Later, in The Temple of Nature, Erasmus extends this to read: ‘“all vegetables and animals now existing were originally derived from the smallest microscopic ones, formed by spontaneous vitality” in primeval oceans.’11 And he says:
Should eye with tenderness all living forms,
His brother-emmets [i.e. ants], and his sister-worms.’12
Erasmus tried to appease the church-going culture of his day by referring to ‘The Great First Cause’, highlighted in capitals, but quickly affirmed that, once started, evolution needs no divine help, but proceeds ‘by its own inherent ability’. He was strongly anti-Christian, and included ‘Credulity, Superstitious Hope, and the Fear of Hell in his catalogue of diseases.’13
These ideas were widely denounced by writers such as the great poet Samuel Taylor Coleridge, who coined the term ‘darwinizing’, meaning speculating wildly, in reference to Erasmus’s evolutionary ideas.14 The Temple of Nature was generally condemned for its ‘total denial of any interference of a Deity’ and he was further assailed for trying ‘to substitute the religion of nature for the religion of the Bible’.15
Erasmus’s influence on Charles
Although Erasmus died seven years before Charles was born, Charles grew up in a household where his father, Robert, had imbibed Erasmus’s ‘free-thinking’ (materialist), anti-Christian ideas. So disbelief was an acceptable trait within the Darwin family—perceived not as ‘a moral crisis or rebellion’, but perhaps even as ‘a filial duty’.16
Charles read and ‘greatly admired’ Zoonomia when he was 18. Years later, when faced with the same sort of censure as Erasmus had faced, Charles tried to disown his grandfather’s book,17 claiming that, ‘on reading it a second time after an interval of ten or fifteen years, I was much disappointed; the proportion of speculation being so large to the facts given’.18 Nevertheless, in 1837, when Charles began writing his ideas in a notebook, he inscribed the word Zoonomia on the title page ‘to signal that he was treading the same path as his grandfather’.19
One of Charles’s chief arguments for evolution is based on the shape of the beaks of finches in response to the types of food available that he saw in the Galápagos Islands in 1835. Is it credible to think that he had not been influenced by what Erasmus had written on the subject?
Namely: ‘Some birds have acquired harder beaks to crack nuts, as the parrot. Others have acquired beaks adapted to break the harder seeds, as sparrows. Others for the softer seeds of flowers, or the buds of trees, as the finches. Other birds have acquired long beaks … and others broad ones … . All … gradually produced during many generations by the perpetual endeavour of the creatures to supply the want of food (I:504).’20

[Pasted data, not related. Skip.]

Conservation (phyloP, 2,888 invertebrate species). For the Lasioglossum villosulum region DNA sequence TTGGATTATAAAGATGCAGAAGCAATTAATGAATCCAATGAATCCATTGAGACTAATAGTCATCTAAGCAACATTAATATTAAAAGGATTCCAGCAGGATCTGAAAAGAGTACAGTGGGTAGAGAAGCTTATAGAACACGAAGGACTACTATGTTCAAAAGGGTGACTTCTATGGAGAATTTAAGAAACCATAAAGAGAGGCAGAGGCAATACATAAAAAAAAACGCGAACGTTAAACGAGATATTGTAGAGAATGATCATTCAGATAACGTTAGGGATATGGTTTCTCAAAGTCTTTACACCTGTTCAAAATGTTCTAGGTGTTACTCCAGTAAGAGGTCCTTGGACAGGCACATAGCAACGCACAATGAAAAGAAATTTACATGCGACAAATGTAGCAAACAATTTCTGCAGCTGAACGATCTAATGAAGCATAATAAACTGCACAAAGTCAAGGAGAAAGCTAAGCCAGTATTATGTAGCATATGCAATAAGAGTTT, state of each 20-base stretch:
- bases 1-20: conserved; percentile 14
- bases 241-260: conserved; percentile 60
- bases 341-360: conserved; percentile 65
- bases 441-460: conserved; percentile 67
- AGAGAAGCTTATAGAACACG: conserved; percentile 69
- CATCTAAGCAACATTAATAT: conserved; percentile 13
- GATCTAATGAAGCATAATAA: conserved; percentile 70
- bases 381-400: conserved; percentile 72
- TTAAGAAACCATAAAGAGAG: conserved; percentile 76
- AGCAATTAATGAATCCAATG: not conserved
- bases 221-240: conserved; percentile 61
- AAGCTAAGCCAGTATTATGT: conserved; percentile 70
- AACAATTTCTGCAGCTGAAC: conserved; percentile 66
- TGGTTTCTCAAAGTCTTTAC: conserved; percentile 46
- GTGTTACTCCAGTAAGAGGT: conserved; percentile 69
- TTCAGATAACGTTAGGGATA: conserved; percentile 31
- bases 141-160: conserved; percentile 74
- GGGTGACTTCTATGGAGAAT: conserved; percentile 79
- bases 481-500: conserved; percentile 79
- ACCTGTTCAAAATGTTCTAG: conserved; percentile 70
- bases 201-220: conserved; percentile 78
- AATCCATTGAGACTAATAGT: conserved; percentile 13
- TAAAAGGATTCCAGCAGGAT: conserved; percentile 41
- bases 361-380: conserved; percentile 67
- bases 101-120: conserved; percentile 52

Almost every topic discussed, and example given, in Zoonomia reappears in Charles’s Origin. In fact, all but one of Charles’s books have their counterpart in a chapter of Zoonomia or an essay-note to one of Erasmus’s poems.21 And Charles’s own copies of Zoonomia and The Botanic Garden are extensively marked and annotated.
So, Erasmus cast a long shadow which, via his grandson, has made atheism intellectually respectable and changed the worldview of Western mankind from belief in the Creator God to the worship of humanistic hedonism, free from any sense of accountability to the God who is ‘Judge of all the earth’ (Genesis 18:25).
The message for us today is to consider what we pass on to our children and grandchildren. We have the responsibility to teach them the true biblical worldview, which is foundational, not only to our need for salvation, but also to the way of it—through repentance and faith in the Lord Jesus Christ, in His death and Resurrection. This will give meaning to their lives, so that they need not flounder in the sea of uncertainty of a man-made anti-God theory, which is now ‘the big lie’ of 21st-century thinking.
Re-featured on homepage: 1 February 2012
References and notes
- Much of this article is based on King-Hele, D., Erasmus Darwin, Charles Scribner’s Sons, New York, 1963. Return to text.
- Barlow, N., The Autobiography of Charles Darwin, Collins, London, p. 161, 1958, which quotes Charles’s letter to Henry Fawcett (1861). Return to text.
- Colliers Encyclopedia 7:724, 1994. Return to text.
- Ref. 1, p. 34. Return to text.
- A Plan for the Conduct of Female Education in Boarding Schools, 1797. Return to text.
- Ref. 1, p. 73, which quotes The Temple of Nature (I:295–302). Return to text.
- This is Erasmus’s version of embryonic recapitulation, a concept which Haeckel fraudulently developed as ‘the biogenetic law’, now known to be totally false. See Grigg, R., Ernst Haeckel: Evangelist for evolution and apostle of deceit, Creation 18(2):33–36, 1996. Return to text.
- King-Hele, D., The furtive evolutionist, New Scientist 2390:48–49, 12 April 2003. Return to text.
- rochester.edu, accessed August 2003. Return to text.
- Ref. 1, p. 73. Return to text.
- Ref. 1, p. 71. Numbers in brackets refer to volume and page number in the first edition of Zoonomia. (Ref. 1, p. 46). Return to text.
- Ref. 1, p. 90, which quotes The Temple of Nature IV:427–28. Return to text.
- Ref. 1, pp. 55, 171. Return to text.
- Nichols, A., Erasmus Darwin (1731–1802), dickinson.edu, accessed September 2003. Return to text.
- Ref. 1, p. 137. Return to text.
- Brentnall, J. and Grigg, R., Darwin’s slippery slide into unbelief, Creation 18(1):34–37, 1995, who quote Himmelfarb, G., Darwin and the Darwinian Revolution, Chatto and Windus, London, p. 10, 1959. Return to text.
- Towards the end of his life, Charles relented and wrote a biography of Erasmus, The Life of Erasmus Darwin (1880); he allowed his daughter Henrietta to edit this, and she removed 16%, which she thought too salacious for Victorian readers. Return to text.
- Charles Darwin’s Autobiography (edited by Sir Francis Darwin), Henry Schuman, New York, p. 21, 1950. Return to text.
- Desmond, A. and Moore, J., Darwin, Penguin Books, London, p. 229, 1992. Return to text.
- Ref. 1, p. 70. Return to text.
- Ref. 1, pp. 88, 94. Return to text.